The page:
Interestingly, during this current 21st-century era of “permanent war,” Columbia University continues to do contract research work for Pentagon-linked organizations like the Defense Advanced Research Projects Agency and the Joint Warfare Analysis Center.

Bob Feldman ’69CC
Former member
Columbia SDS Steering Committee
Boston, MA

“Revolution, Ink.,” the discussion in College Walk of two emblematic books that reported the events of spring 1968, omitted a worthy candidate: Dotson Rader’s I Ain’t Marchin’ Anymore!

Rader came to the event as a committed radical. He writes with more passion for the cause and less bemusement at finding himself in the thick of things than Jim Kunen. His book has a strong, clear voice, not the somewhat muted resonance of the multiauthored Up Against the Ivy Wall.

For this reader at least, Rader presents the most compelling account of both the events and context of those weeks.

Charles Saydah ’67CC
Nanuet, NY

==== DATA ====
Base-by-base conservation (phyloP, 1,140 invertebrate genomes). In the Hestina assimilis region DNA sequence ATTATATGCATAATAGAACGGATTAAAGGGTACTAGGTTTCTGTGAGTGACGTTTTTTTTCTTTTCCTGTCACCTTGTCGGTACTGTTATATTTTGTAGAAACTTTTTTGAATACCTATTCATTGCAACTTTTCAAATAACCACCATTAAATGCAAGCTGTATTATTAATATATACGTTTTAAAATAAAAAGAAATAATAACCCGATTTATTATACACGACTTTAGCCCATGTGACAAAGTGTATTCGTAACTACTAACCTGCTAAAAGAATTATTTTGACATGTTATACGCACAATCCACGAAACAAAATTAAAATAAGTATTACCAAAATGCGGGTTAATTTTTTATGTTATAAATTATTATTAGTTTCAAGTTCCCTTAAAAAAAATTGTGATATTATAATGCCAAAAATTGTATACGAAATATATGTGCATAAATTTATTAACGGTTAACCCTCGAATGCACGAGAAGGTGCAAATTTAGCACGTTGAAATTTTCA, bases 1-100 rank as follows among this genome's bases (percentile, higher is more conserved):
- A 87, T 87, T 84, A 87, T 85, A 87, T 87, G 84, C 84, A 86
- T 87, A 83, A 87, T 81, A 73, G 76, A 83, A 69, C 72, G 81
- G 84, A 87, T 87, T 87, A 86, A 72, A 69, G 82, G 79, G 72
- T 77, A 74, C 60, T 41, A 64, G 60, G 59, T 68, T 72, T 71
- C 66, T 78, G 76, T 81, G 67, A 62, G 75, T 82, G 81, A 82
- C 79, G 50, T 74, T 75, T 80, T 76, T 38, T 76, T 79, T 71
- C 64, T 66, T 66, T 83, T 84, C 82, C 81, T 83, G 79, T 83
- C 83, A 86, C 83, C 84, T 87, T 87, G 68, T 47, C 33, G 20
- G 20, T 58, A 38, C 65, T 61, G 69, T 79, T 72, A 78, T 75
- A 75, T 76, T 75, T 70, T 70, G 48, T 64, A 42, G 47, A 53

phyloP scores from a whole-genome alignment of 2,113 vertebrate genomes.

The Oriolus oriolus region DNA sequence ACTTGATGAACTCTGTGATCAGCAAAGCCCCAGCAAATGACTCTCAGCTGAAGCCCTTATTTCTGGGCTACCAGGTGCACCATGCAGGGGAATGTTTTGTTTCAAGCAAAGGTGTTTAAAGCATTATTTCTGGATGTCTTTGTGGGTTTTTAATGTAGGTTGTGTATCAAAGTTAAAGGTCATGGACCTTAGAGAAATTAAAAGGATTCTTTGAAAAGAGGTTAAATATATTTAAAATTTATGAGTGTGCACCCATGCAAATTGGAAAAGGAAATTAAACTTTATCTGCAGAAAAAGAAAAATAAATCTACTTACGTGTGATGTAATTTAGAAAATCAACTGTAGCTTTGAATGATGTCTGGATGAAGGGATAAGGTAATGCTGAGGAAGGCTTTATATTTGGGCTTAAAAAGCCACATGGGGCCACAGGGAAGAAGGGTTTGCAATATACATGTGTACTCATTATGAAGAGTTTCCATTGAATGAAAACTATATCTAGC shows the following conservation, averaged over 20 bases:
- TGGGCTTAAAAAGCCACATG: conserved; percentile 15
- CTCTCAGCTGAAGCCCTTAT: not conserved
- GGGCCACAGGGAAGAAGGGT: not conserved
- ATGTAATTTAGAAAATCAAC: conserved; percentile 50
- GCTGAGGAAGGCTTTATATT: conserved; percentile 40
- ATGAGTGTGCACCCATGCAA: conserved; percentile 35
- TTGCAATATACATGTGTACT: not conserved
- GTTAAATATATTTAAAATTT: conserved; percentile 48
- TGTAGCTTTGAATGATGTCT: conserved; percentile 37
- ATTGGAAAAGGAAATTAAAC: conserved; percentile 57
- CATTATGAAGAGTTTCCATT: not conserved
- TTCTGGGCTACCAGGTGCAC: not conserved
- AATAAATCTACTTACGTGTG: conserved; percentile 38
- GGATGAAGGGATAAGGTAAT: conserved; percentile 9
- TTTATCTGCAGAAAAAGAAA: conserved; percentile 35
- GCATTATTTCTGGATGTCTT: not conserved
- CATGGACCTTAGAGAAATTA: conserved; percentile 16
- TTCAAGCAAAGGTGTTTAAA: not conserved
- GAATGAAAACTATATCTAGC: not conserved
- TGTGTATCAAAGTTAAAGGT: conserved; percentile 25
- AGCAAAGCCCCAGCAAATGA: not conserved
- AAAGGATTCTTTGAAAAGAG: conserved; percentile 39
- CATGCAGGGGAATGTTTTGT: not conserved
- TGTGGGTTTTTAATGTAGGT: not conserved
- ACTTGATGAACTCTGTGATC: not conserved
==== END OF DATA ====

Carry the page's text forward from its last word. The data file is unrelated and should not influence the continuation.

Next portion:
The articles and pictures on the student revolution of 1968 brought back vivid memories of this historic and tragic occurrence. I was a student working on my doctorate in library science at the time. I was a resident in one of the women’s dorms on the campus, and I remember hearing the shouting and uproar in the street outside. When I went out on the roof and looked down on the street, I saw students yelling and carrying on. I wondered if the student revolution in California had spread to New York.

It wasn’t long before the revolutionists closed the gates to the campus and would not let anyone other than their group enter. They began invading buildings, faculty offices, and even the quarters of President Grayson Kirk. It kept getting worse by the hour. One faculty member was pulled off the balcony of his building and ended up in the hospital.
Somehow, a group of us library science grad students got together and decided we would defend the card catalogue.
I could not afford to be barred from the library. I stood at the gate and demanded that they let me in. Somehow, I won my appeal.

I received my master’s degree in library science from Columbia in 1955 and was finally able to get my doctorate in 1975. Columbia will always have a special place in my heart. Thank you so much for your articles. I shall keep this issue of Columbia magazine, which is so special.

Jane Ellen Carstens ’75LS
Lafayette, LA